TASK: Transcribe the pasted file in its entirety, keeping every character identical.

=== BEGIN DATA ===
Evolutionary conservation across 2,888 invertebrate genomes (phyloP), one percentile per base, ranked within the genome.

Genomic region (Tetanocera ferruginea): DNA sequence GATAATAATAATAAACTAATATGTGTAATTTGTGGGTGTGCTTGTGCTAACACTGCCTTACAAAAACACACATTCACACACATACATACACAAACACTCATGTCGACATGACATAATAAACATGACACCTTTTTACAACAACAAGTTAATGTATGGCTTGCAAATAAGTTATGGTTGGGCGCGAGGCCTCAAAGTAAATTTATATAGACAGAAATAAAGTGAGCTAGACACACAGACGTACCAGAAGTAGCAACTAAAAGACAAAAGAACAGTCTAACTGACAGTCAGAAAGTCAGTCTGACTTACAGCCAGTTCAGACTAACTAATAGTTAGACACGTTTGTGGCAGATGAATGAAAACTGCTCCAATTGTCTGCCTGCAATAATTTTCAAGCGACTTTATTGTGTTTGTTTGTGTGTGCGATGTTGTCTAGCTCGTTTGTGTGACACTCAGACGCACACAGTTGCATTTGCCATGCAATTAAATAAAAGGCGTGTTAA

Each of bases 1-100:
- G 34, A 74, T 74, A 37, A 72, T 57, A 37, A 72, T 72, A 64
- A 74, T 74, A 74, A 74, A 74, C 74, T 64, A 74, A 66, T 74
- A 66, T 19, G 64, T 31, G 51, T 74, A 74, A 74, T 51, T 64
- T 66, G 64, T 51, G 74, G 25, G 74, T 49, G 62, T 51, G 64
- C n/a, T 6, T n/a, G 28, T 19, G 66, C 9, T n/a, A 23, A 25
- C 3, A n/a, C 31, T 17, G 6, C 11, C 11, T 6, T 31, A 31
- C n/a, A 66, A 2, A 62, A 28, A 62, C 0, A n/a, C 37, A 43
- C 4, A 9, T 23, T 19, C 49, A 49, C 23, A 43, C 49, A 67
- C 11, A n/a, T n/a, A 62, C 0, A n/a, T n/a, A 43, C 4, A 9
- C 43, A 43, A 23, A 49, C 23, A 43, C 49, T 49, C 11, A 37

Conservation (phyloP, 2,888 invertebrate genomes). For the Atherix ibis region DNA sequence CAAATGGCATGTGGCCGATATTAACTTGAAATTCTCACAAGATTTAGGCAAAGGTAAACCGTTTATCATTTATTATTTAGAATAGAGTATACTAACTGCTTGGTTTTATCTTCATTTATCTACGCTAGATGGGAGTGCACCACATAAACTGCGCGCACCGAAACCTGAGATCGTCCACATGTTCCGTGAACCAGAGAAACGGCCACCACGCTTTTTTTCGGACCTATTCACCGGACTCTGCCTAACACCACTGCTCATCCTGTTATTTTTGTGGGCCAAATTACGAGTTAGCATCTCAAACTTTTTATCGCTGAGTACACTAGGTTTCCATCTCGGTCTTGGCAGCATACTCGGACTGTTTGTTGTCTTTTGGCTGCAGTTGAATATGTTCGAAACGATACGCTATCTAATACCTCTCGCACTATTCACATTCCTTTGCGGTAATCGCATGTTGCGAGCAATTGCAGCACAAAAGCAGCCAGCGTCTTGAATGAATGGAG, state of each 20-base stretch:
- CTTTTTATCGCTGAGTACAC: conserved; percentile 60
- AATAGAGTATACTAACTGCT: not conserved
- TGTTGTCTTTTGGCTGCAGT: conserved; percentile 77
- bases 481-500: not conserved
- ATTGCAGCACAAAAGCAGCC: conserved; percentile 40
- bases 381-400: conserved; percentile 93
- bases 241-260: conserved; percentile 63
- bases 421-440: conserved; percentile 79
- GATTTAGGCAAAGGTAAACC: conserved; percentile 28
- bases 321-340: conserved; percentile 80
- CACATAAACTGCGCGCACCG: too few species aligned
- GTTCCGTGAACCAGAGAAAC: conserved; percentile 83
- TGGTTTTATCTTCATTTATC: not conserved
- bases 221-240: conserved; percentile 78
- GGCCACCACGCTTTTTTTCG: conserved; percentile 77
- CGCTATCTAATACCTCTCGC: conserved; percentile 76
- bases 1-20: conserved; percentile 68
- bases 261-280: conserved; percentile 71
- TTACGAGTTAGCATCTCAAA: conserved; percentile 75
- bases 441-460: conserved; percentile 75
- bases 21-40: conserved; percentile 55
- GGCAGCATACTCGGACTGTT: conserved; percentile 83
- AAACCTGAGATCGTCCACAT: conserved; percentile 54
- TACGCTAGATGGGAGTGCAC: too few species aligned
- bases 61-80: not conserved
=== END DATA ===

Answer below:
Evolutionary conservation across 2,888 invertebrate genomes (phyloP), one percentile per base, ranked within the genome.

Genomic region (Tetanocera ferruginea): DNA sequence GATAATAATAATAAACTAATATGTGTAATTTGTGGGTGTGCTTGTGCTAACACTGCCTTACAAAAACACACATTCACACACATACATACACAAACACTCATGTCGACATGACATAATAAACATGACACCTTTTTACAACAACAAGTTAATGTATGGCTTGCAAATAAGTTATGGTTGGGCGCGAGGCCTCAAAGTAAATTTATATAGACAGAAATAAAGTGAGCTAGACACACAGACGTACCAGAAGTAGCAACTAAAAGACAAAAGAACAGTCTAACTGACAGTCAGAAAGTCAGTCTGACTTACAGCCAGTTCAGACTAACTAATAGTTAGACACGTTTGTGGCAGATGAATGAAAACTGCTCCAATTGTCTGCCTGCAATAATTTTCAAGCGACTTTATTGTGTTTGTTTGTGTGTGCGATGTTGTCTAGCTCGTTTGTGTGACACTCAGACGCACACAGTTGCATTTGCCATGCAATTAAATAAAAGGCGTGTTAA

Each of bases 1-100:
- G 34, A 74, T 74, A 37, A 72, T 57, A 37, A 72, T 72, A 64
- A 74, T 74, A 74, A 74, A 74, C 74, T 64, A 74, A 66, T 74
- A 66, T 19, G 64, T 31, G 51, T 74, A 74, A 74, T 51, T 64
- T 66, G 64, T 51, G 74, G 25, G 74, T 49, G 62, T 51, G 64
- C n/a, T 6, T n/a, G 28, T 19, G 66, C 9, T n/a, A 23, A 25
- C 3, A n/a, C 31, T 17, G 6, C 11, C 11, T 6, T 31, A 31
- C n/a, A 66, A 2, A 62, A 28, A 62, C 0, A n/a, C 37, A 43
- C 4, A 9, T 23, T 19, C 49, A 49, C 23, A 43, C 49, A 67
- C 11, A n/a, T n/a, A 62, C 0, A n/a, T n/a, A 43, C 4, A 9
- C 43, A 43, A 23, A 49, C 23, A 43, C 49, T 49, C 11, A 37

Conservation (phyloP, 2,888 invertebrate genomes). For the Atherix ibis region DNA sequence CAAATGGCATGTGGCCGATATTAACTTGAAATTCTCACAAGATTTAGGCAAAGGTAAACCGTTTATCATTTATTATTTAGAATAGAGTATACTAACTGCTTGGTTTTATCTTCATTTATCTACGCTAGATGGGAGTGCACCACATAAACTGCGCGCACCGAAACCTGAGATCGTCCACATGTTCCGTGAACCAGAGAAACGGCCACCACGCTTTTTTTCGGACCTATTCACCGGACTCTGCCTAACACCACTGCTCATCCTGTTATTTTTGTGGGCCAAATTACGAGTTAGCATCTCAAACTTTTTATCGCTGAGTACACTAGGTTTCCATCTCGGTCTTGGCAGCATACTCGGACTGTTTGTTGTCTTTTGGCTGCAGTTGAATATGTTCGAAACGATACGCTATCTAATACCTCTCGCACTATTCACATTCCTTTGCGGTAATCGCATGTTGCGAGCAATTGCAGCACAAAAGCAGCCAGCGTCTTGAATGAATGGAG, state of each 20-base stretch:
- CTTTTTATCGCTGAGTACAC: conserved; percentile 60
- AATAGAGTATACTAACTGCT: not conserved
- TGTTGTCTTTTGGCTGCAGT: conserved; percentile 77
- bases 481-500: not conserved
- ATTGCAGCACAAAAGCAGCC: conserved; percentile 40
- bases 381-400: conserved; percentile 93
- bases 241-260: conserved; percentile 63
- bases 421-440: conserved; percentile 79
- GATTTAGGCAAAGGTAAACC: conserved; percentile 28
- bases 321-340: conserved; percentile 80
- CACATAAACTGCGCGCACCG: too few species aligned
- GTTCCGTGAACCAGAGAAAC: conserved; percentile 83
- TGGTTTTATCTTCATTTATC: not conserved
- bases 221-240: conserved; percentile 78
- GGCCACCACGCTTTTTTTCG: conserved; percentile 77
- CGCTATCTAATACCTCTCGC: conserved; percentile 76
- bases 1-20: conserved; percentile 68
- bases 261-280: conserved; percentile 71
- TTACGAGTTAGCATCTCAAA: conserved; percentile 75
- bases 441-460: conserved; percentile 75
- bases 21-40: conserved; percentile 55
- GGCAGCATACTCGGACTGTT: conserved; percentile 83
- AAACCTGAGATCGTCCACAT: conserved; percentile 54
- TACGCTAGATGGGAGTGCAC: too few species aligned
- bases 61-80: not conserved